In late March, a very small critter arrived to the rescue center, a baby Wood Rat also known as a “pack rat”. Since Woody the Wood Rat is a native species, he falls under our mission care parameters and is eligible all the rights and privileges pertaining thereto.
Woody has quite a grip when feeding, and Martin thinks that may have been what got him in trouble, he held on to his momma and got pulled out the nest.
A Red Tail Hawk arrived on March 22nd. Martin examined the Hawk, then put him in a chamber. This is a third Red Tail Hawk currently at our center. Martin also gives a tour of others out in the chambers, including long time guests and our Wildlife Ambassadors.
Part one: https://www.youtube.com/watch?v=YyUwobtuOHY
This was back in November. Part 2 tomorrow. We hope everyone is doing well. Thank you for your interest, so many kind words and well wishes. You are always welcome to contact us at firstname.lastname@example.org
Little excerpts of helping little critters over the past year or so…
A quick check in with our Wildlife Ambassadors and the rehab birds currently staying with us.
On March 15th we opened some packages that had been sent over the past couple months. Cody the Rock Star was front and center, intently interested in each package as if they were all for him.
This week, we’ll be uploading a new video each day in hopes to offer a little critter comfort to your day.
These videos will be ad free and of slightly less file size given the additional online demands these days.
You are always welcome to contact us directly if you have any questions, comments, ideas or just need a little correspondence. Our email is email@example.com.
It is commonly known that the 40th Wedding Anniversary traditional gemstone is a Ruby and the color is Ruby Red. Lesser known, however, is the traditional 42nd Wedding Anniversary Red Tail Hawk. For Susan and Martin’s 42nd anniversary on February 18th, they celebrated by releasing a Red Tail Hawk back into the wild where he belongs.
The Red Tail, one of three currently in our rescue center, had been with us for about a month after being hit by a car. On February 18th he was flying well and eating well and very ready to return to the wild. So ready in fact, he managed to get one of his talons around Martin’s finger.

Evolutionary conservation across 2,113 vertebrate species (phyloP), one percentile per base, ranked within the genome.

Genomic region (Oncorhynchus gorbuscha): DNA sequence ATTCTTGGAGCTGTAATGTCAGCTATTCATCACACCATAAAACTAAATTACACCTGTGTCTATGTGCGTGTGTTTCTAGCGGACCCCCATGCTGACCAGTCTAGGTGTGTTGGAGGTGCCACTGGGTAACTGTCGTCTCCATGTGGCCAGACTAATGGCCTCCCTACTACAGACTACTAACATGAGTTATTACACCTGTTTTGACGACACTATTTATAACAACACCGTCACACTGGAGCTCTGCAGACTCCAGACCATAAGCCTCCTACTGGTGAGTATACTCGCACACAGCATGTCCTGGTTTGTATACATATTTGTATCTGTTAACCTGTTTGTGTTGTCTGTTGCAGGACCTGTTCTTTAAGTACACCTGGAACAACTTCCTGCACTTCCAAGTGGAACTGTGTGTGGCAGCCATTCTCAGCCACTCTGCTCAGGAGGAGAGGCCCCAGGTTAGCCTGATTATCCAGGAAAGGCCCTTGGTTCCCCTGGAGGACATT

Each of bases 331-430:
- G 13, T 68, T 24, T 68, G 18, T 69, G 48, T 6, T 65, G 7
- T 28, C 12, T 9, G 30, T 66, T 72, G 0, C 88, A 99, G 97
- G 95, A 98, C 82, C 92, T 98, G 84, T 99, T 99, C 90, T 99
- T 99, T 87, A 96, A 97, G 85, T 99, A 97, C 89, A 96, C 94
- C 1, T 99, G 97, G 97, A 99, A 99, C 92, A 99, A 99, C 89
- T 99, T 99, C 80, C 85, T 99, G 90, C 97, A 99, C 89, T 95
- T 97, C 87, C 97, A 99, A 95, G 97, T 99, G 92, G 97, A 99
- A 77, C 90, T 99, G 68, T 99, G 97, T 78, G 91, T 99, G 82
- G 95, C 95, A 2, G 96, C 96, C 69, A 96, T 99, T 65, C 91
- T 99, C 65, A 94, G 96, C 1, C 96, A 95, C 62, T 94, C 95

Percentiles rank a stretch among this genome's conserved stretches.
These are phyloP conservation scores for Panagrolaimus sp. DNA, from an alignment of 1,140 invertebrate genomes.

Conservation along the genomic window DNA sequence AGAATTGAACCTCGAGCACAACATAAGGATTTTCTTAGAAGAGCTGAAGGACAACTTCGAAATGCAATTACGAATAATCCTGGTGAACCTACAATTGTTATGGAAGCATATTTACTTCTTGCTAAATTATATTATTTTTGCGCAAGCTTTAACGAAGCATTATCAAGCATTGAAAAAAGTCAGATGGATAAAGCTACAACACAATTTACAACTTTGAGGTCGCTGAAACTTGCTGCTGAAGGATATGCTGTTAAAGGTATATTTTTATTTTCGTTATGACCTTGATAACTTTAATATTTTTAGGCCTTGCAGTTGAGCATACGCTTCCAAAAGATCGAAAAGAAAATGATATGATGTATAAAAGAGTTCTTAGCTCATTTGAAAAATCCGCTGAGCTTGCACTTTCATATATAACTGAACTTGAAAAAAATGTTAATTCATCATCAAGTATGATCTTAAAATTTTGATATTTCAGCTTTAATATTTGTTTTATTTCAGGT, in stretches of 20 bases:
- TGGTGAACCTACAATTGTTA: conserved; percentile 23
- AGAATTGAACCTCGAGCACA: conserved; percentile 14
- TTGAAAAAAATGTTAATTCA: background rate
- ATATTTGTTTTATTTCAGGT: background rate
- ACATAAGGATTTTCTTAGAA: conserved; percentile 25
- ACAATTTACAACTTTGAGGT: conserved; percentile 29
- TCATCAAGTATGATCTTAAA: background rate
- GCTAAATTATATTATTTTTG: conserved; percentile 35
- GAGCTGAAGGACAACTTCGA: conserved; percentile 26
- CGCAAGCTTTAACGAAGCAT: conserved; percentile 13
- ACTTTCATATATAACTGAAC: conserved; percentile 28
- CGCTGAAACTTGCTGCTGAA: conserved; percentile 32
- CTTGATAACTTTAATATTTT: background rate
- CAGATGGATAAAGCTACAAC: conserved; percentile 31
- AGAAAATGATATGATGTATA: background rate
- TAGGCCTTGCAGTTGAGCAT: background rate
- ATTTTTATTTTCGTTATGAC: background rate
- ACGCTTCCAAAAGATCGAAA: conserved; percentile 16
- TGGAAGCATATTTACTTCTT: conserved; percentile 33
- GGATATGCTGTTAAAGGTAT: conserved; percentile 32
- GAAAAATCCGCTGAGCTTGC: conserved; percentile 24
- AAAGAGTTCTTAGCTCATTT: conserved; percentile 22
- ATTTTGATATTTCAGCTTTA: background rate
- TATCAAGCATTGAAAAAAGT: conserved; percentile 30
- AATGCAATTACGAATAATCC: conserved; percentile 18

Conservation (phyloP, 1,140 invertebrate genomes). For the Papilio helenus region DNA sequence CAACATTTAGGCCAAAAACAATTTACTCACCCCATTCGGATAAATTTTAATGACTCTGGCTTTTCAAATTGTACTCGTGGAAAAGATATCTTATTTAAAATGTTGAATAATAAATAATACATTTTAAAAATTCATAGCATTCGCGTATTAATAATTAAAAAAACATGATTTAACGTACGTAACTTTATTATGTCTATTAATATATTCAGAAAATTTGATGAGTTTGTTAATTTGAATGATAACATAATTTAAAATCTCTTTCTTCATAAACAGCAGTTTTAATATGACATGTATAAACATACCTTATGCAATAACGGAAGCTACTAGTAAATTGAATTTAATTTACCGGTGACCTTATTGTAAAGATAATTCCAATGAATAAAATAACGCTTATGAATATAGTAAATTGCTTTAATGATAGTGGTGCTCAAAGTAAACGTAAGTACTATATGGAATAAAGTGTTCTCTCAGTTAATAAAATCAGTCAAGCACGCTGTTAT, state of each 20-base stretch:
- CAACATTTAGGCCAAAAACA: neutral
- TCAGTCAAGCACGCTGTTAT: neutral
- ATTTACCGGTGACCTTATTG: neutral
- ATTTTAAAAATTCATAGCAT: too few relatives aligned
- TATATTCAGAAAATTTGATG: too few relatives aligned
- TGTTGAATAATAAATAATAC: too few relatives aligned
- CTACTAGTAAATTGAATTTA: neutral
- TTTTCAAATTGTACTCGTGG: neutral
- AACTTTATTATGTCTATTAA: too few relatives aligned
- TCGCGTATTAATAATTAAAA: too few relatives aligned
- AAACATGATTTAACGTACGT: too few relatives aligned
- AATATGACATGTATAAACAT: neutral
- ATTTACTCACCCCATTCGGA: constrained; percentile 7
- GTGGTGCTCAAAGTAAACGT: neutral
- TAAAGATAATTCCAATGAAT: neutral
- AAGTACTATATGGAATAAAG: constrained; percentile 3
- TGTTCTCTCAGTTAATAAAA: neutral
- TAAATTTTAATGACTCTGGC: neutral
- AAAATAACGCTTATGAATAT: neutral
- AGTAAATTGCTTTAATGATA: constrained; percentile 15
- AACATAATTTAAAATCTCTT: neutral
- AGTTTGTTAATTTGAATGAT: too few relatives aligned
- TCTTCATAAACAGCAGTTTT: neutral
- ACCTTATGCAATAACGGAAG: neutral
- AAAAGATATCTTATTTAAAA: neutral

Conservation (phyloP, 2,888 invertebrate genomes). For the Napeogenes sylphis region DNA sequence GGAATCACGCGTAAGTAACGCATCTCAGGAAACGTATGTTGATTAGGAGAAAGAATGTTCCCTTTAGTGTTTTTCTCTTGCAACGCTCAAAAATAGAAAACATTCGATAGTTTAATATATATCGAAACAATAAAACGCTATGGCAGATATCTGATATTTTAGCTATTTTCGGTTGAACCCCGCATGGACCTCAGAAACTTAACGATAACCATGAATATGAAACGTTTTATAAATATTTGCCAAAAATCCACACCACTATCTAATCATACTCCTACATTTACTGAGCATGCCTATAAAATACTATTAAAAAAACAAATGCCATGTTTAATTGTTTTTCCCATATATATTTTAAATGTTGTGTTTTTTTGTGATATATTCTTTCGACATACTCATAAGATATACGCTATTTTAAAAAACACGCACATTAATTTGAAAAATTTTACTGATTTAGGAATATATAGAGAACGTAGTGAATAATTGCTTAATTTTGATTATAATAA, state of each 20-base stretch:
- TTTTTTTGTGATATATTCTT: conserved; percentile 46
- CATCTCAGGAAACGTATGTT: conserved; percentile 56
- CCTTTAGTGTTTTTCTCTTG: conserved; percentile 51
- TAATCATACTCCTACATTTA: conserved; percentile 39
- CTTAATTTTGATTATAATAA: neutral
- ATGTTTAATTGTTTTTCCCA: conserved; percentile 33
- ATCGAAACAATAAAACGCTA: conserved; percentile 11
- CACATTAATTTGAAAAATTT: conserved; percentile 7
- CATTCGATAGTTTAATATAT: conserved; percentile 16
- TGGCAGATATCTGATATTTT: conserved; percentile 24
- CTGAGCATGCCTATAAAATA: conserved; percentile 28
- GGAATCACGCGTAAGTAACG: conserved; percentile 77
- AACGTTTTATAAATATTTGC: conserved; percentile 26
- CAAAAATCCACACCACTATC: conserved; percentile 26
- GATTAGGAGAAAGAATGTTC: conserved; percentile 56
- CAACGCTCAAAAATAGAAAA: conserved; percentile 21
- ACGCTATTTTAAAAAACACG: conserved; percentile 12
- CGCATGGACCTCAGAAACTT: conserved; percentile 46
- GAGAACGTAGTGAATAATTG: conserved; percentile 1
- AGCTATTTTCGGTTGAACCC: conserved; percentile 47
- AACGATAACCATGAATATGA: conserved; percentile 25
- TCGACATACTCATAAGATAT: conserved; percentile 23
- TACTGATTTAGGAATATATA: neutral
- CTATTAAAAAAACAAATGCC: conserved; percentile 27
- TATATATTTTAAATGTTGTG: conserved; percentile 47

Susan and Martin took the new Subaru Forester out to Rush Lake Ranch. It was the first wildlife release with the new car!
On route, Martin share some sights and birdwatching details and tells the story about he and Susan’s first date.
Out at the ranch, Martin handed the Red Tail Hawk to Susan to release back into the wild. No instructions needed, of course.
🔹Learn more at Martin’s site🔹
🔹Need to Act Now🔹
Comment deadline is March 2, please visit FAA site now!
The FAA has introduced new laws that will attempt to regulate all “Unmanned Aircraft Systems”(UAS).
🔹Problem of Categorization🔹
This new law lumps together all RC Aircrafts together under one heading of UAS. This means it treats traditional RC model aircrafts the same as drones.
This grouping is problematic for many reasons. Drones and traditional RC aircrafts are very different. They fly differently, have different needs and have very different ability and function.
By grouping them all under the same heading, it will destroy traditional RC model aircraft.
🔹Problem of Identification🔹
In order to control every single flying object in the US, it will require remote identification equipment. This technology does not exist and will take time and resources to develop. It will make older models illegal to fly.
🔹Problem of FAA Approved Fly Areas🔹
The new FAA law proposes that older crafts can be flown at approved areas, however, does not specify where they will be or how they will be chosen. Additionally, it mandates they are “club” related, but again does not define who is eligible though does state past clubs are not immediately approved.
The idea of limited approved spaces will severely hinder if not eliminate flight for traditional RC aircrafts.
From October 16th, Martin & Belle out hawking. Belle flies a ways off and deals with a raven. Martin, a master falconer, talks about how it could end badly for the raven. Though Belle was a little over ideal flying weight, she still made many attempts to catch jackrabbits. Martin discusses how and why monitoring her weight is so important. He also discusses the need to work with a bird best suited to the type of region you will be working with the bird in and the quarry available.
Throughout their wander, Belle makes many attempts to catch jackrabbits. She does get fooled by a couple smart ones, but not deterred, she also catches more than one. The jackrabbits she caught will provide food to the sick and injured animals we care for.